Norma Reyes, who served as Chicago's deputy chief of staff and commissioner of business affairs and consumer protection, died Monday. She was 56.
Reyes worked as a Cook County assistant state’s attorney for nine years before becoming chief assistant corporation counsel and later the deputy corporation counsel for the city’s Law Department.
From 2001 to 2003, Reyes served as deputy chief of staff under Mayor Richard Daley. She then became the city’s commissioner of business affairs and consumer protection in 2004 until her retirement in June 2011.
Reyes’ older sister, Lillian Reyes, 57, said the family is “heartbroken” by the loss. Reyes was one of seven siblings, all of whom lived in Chicago.
Lillian Reyes said the family did not know the cause of death and was waiting to hear from the medical examiner’s office Tuesday afternoon.
Lillian and Norma Reyes were born 11 months apart. The Reyes siblings grew up in Wicker Park and remain close, Lillian Reyes said.
“She was our everything. She was the air I breathed,” said Lillian Reyes through tears on Tuesday. “She did so much for the city of Chicago. She was an icon here.”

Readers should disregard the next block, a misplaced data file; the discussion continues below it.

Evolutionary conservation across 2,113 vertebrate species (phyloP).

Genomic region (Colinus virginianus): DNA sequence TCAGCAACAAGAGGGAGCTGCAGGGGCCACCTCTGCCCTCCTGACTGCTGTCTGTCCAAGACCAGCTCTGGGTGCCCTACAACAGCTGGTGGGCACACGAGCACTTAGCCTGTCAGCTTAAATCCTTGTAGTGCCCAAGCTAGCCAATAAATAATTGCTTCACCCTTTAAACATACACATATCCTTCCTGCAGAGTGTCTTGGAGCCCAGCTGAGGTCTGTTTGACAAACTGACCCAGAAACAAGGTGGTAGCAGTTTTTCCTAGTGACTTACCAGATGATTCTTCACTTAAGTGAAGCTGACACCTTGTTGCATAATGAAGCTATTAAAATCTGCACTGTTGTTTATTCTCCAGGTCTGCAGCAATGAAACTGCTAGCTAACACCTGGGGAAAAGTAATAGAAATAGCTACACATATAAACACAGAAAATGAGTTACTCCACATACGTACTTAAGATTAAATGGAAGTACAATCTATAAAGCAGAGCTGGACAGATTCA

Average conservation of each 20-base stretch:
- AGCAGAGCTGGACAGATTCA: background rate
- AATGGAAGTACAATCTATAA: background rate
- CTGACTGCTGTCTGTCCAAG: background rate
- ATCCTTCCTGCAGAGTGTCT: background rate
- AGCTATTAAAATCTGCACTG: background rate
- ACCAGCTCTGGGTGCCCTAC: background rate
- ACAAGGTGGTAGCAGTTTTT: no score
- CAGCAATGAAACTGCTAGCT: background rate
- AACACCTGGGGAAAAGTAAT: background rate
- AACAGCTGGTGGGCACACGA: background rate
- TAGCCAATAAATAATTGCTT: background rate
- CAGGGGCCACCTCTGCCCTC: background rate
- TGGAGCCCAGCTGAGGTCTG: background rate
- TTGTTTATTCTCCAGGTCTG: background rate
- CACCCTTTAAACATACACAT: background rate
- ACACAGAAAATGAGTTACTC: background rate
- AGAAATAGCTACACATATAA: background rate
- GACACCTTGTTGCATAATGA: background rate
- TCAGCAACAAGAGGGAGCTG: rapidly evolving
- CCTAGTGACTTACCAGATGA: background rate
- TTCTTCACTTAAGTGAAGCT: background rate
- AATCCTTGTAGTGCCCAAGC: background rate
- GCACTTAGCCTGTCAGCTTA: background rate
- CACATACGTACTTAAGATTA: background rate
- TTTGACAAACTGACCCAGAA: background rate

Ald. Carrie Austin, 34th, held a moment of silence at the Budget Committee today for Reyes.
Austin said she was supposed to meet Monday with Reyes, but Reyes never showed up.
"To come in this morning to know that she transitioned into heaven just stopped me in my tracks," Austin said. She called Reyes "a good friend of ours and a dynamic commissioner."
Daley released a statement through a spokeswoman, praising Reyes.
"She was a wonderful person, always upbeat and always willing to help,” Daley said in the statement. "She had a fantastic sense of humor and a strong sense of duty to provide opportunities for the less fortunate. She was simply a very good person."
Patricia Jackowiak, chief administrative law judge for the city of Chicago, said she met Reyes in 1990 when she joined the law department. Jackowiak said Reyes was a “whirlwind.”
“She had a brilliant mind. She made her presence known and helped everybody,” Jackowiak said Tuesday. “She was passionate about the law, her family and friends.”
Jackowiak said Reyes never forgot where she came from and regularly gave back to Chicago’s Puerto Rican community. Reyes contributed to scholarship funds for young Latinos, Jackowiak said, especially young Latino women.
“You can reach a certain level in your life and you may forget where you came from,” Jackowiak said. “Not Norma. She would not forget to give back.”
Tribune reporter Hal Dardick contributed.